What we are dealing with here are called thermal motions, or thermal vibrations. These motions are an inherent feature of all matter. The moving or vibrating particles have some energy of motion, called kinetic energy. The hotter the matter (that is, the higher the temperature of the matter), the more vigorous or energetic are the thermal motions. In fact, what physicists call the temperature of the matter is just a measure of the average kinetic energy of all of the constituent atoms or molecules. As the temperature of a body of matter is lowered, a point is reached at which the thermal energy of the atoms and molecules is at an absolute minimum. That temperature is called absolute zero, about -273°C.
All of you know about the Fahrenheit scale of temperature, which we here in the United States use in our everyday lives. You probably also know that it has been supplanted in most other parts of the world, and by scientists everywhere, by the Celsius scale of temperature (earlier called the centigrade scale), with the freezing point of water at 0°C and the boiling point of water (at sea-level pressure) at 100°C. What may be less familiar to you is the Kelvin scale of temperature, in which the degrees are the same as in the Celsius scale but zero is fixed at absolute zero. In the Kelvin scale, the degrees are called kelvins (not “degrees Kelvin”).
It’s important for you to understand the distinction between temperature and heat: they are related, but they are not the same! Heat is the total internal energy of all of the constituent atoms or molecules in a given body of matter. (By internal energy here, I mean all of the kinetic energy of the atoms and molecules, which is discussed in the preceding paragraphs, together with the energy associated with the forces of attraction among the individual atoms and molecules.) Other things being equal, the bigger a body of matter, the more heat it contains. That’s in contrast to the temperature of the body, which, as you learned above, is a measure of the thermal energy of the individual atoms or molecules.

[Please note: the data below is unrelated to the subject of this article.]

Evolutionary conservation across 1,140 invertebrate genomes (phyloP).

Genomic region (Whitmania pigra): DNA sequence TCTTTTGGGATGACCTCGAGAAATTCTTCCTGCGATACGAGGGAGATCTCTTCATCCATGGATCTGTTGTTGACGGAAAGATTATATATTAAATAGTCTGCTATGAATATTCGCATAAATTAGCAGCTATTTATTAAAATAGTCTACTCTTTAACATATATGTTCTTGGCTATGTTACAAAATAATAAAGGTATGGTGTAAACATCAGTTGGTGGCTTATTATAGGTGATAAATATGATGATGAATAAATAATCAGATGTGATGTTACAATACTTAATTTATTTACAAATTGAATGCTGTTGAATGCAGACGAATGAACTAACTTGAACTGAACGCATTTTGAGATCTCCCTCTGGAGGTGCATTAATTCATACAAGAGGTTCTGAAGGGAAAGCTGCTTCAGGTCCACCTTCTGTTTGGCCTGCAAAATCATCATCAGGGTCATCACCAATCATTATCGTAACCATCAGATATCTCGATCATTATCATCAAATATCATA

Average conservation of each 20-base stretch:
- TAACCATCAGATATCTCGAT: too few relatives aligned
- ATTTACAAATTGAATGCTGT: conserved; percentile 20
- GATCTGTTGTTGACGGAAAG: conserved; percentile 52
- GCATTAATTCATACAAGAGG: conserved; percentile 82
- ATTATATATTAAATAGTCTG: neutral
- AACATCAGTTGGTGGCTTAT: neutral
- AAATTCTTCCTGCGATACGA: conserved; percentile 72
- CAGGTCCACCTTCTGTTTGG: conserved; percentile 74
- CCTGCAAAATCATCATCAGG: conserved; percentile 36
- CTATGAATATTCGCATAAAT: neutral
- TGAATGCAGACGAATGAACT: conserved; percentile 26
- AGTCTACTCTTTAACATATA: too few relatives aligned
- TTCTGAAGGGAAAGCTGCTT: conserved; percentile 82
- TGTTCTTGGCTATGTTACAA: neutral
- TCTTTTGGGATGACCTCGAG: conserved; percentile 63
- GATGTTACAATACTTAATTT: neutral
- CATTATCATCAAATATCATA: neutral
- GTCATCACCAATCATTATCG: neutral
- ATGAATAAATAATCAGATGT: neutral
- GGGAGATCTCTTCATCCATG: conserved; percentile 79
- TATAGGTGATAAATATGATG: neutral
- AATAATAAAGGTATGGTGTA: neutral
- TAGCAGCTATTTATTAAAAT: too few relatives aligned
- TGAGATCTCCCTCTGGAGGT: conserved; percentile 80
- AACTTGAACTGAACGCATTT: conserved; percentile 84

In contrast to heat, the temperature of the body of matter is independent of how big the body is. Here is an everyday example of this: a small pot of water at nearly 100°C on the stovetop is much hotter (that is, has a much higher temperature) than the water in your almost-full bathtub at 40°C, but the total heat content of the water in the bathtub is much larger than the total heat content of the water in the pot.
Various units are used to describe heat. The two that are in common useinphysicsarethecalorie,whichisdefinedastheamountofheatthat’sneeded to raise the temperature of one gram of water by one degree Celsius. Incidentally, there is a lot of potential confusion about calories. What I defined above is sometimes called the gram calorie, abbreviated as “cal”. There is also the kilogram calorie (the amount of heat it takes to raise one kilogram of water by 1°C), abbreviated as “Cal”. There are one thousand gram calories (“small calories”) in one kilogram calorie (“large calorie”). The calorie that’s used to measure the energy content of foods—that is, the dieter’s calorie—is the same as the kilogram calorie.